Puerto Rico’s government may shut down in the next three months because of a cash crunch, the Government Development Bank said in a letter to lawmakers.
The bank, which lends to the commonwealth and its agencies, urged Governor Alejandro Garcia Padilla and legislative leaders in an April 21 letter to immediately implement spending cuts to balance budgets and also approve a proposed value-added tax.
“It is our duty to warn that a government shutdown is very likely in the next three months due to the absence of liquidity to operate,” Melba Acosta, the bank’s president, and its six board members, wrote in the letter.
The new tax and spending cuts may help the island of 3.5 million raise cash with debt. Puerto Rico is counting on a $2.9 billion oil-tax bond sale to inject cash into the Development Bank. The GDB’s net liquidity fell to $1.1 billion as of March 31, from $2 billion in October.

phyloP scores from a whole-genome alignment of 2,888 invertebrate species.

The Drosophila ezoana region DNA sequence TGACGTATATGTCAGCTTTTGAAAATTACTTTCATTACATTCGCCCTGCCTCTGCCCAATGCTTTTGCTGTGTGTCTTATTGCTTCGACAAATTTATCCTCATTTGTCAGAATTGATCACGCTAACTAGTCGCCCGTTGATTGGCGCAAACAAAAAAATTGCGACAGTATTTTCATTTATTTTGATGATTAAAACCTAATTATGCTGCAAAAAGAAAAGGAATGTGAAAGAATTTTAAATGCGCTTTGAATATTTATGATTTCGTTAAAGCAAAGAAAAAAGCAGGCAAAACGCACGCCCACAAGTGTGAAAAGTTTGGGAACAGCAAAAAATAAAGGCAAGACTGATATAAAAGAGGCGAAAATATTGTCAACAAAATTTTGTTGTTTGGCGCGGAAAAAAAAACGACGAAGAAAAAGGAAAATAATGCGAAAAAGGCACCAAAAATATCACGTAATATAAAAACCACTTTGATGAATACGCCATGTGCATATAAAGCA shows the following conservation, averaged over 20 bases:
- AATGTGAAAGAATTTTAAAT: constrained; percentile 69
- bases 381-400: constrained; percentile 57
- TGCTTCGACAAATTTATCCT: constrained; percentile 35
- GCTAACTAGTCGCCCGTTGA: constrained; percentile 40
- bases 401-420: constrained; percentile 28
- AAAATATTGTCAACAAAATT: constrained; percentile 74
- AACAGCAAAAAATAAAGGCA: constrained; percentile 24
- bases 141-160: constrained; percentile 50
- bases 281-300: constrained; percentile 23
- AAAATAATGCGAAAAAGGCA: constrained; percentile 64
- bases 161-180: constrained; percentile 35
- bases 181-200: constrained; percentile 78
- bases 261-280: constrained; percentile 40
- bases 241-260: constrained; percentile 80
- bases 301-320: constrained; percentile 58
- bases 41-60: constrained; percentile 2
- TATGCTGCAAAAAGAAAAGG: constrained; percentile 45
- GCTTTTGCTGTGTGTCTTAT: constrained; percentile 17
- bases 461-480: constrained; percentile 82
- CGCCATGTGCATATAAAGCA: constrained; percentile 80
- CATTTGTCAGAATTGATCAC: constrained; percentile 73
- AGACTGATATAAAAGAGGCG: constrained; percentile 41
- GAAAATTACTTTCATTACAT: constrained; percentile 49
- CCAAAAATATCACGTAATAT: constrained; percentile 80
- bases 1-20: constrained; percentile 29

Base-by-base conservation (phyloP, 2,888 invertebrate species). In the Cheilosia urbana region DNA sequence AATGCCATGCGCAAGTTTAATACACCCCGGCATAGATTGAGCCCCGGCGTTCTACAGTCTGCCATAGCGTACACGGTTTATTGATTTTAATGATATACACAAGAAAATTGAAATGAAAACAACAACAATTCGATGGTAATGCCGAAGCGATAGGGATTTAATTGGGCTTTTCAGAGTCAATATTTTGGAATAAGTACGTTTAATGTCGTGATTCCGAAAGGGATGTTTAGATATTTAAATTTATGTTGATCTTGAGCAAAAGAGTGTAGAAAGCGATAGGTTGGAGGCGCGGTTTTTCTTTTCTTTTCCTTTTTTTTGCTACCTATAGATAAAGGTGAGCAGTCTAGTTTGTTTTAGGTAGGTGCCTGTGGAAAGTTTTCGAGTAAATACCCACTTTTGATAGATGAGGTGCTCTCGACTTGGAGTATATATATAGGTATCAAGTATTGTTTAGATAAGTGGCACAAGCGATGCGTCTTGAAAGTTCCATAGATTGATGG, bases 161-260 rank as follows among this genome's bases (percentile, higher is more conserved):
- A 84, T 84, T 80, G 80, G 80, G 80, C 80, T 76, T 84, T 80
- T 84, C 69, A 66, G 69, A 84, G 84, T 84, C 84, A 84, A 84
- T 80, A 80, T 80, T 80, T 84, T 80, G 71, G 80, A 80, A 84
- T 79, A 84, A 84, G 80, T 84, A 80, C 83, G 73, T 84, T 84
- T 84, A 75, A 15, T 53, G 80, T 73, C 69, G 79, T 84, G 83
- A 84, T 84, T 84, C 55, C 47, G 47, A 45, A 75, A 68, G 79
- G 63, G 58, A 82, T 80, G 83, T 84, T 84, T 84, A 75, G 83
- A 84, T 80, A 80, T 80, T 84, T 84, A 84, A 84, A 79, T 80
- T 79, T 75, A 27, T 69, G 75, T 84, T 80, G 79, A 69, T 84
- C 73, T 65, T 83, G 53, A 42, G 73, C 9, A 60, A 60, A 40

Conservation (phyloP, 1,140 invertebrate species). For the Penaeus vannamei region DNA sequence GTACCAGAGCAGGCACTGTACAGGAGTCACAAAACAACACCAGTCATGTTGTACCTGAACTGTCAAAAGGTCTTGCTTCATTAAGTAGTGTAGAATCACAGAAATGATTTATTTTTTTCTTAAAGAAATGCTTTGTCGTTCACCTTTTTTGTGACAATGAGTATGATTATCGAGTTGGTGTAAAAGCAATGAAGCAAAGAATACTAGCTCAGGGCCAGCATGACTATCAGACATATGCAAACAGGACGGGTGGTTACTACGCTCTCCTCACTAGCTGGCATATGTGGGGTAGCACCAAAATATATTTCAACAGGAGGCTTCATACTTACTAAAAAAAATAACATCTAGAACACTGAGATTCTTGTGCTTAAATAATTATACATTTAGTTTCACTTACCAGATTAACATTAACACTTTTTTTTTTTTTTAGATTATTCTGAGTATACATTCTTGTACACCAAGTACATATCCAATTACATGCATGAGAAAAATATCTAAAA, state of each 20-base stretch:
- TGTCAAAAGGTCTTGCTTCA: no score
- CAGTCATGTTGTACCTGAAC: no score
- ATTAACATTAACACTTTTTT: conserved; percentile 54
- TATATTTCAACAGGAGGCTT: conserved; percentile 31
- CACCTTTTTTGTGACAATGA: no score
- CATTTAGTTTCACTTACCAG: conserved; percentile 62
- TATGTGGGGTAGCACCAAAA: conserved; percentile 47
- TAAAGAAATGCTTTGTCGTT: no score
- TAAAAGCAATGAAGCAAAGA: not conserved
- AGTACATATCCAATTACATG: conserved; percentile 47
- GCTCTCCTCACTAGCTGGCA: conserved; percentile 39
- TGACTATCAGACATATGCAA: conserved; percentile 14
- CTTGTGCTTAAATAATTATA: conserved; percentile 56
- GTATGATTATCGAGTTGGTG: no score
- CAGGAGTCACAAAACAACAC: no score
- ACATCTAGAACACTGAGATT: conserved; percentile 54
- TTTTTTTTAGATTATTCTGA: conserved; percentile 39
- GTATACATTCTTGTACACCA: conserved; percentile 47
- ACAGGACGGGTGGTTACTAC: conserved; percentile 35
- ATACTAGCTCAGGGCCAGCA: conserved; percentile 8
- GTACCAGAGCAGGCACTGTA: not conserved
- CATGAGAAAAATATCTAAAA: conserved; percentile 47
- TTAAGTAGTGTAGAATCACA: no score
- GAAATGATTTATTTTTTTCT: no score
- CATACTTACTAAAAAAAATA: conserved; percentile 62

Acosta has said the island may have difficulty selling the oil-tax bonds unless the legislature approves a value-added tax. The proposed levy, which the governor proposed in February, would be applied at each level of production and distribution. Lawmakers are debating the VAT’s rate and how to lower income taxes and other levies.
Puerto Rico, which is grappling with $73 billion of debt, partially closed its government in 2006 amid a budget deficit. The economy has struggled to grow since that shutdown.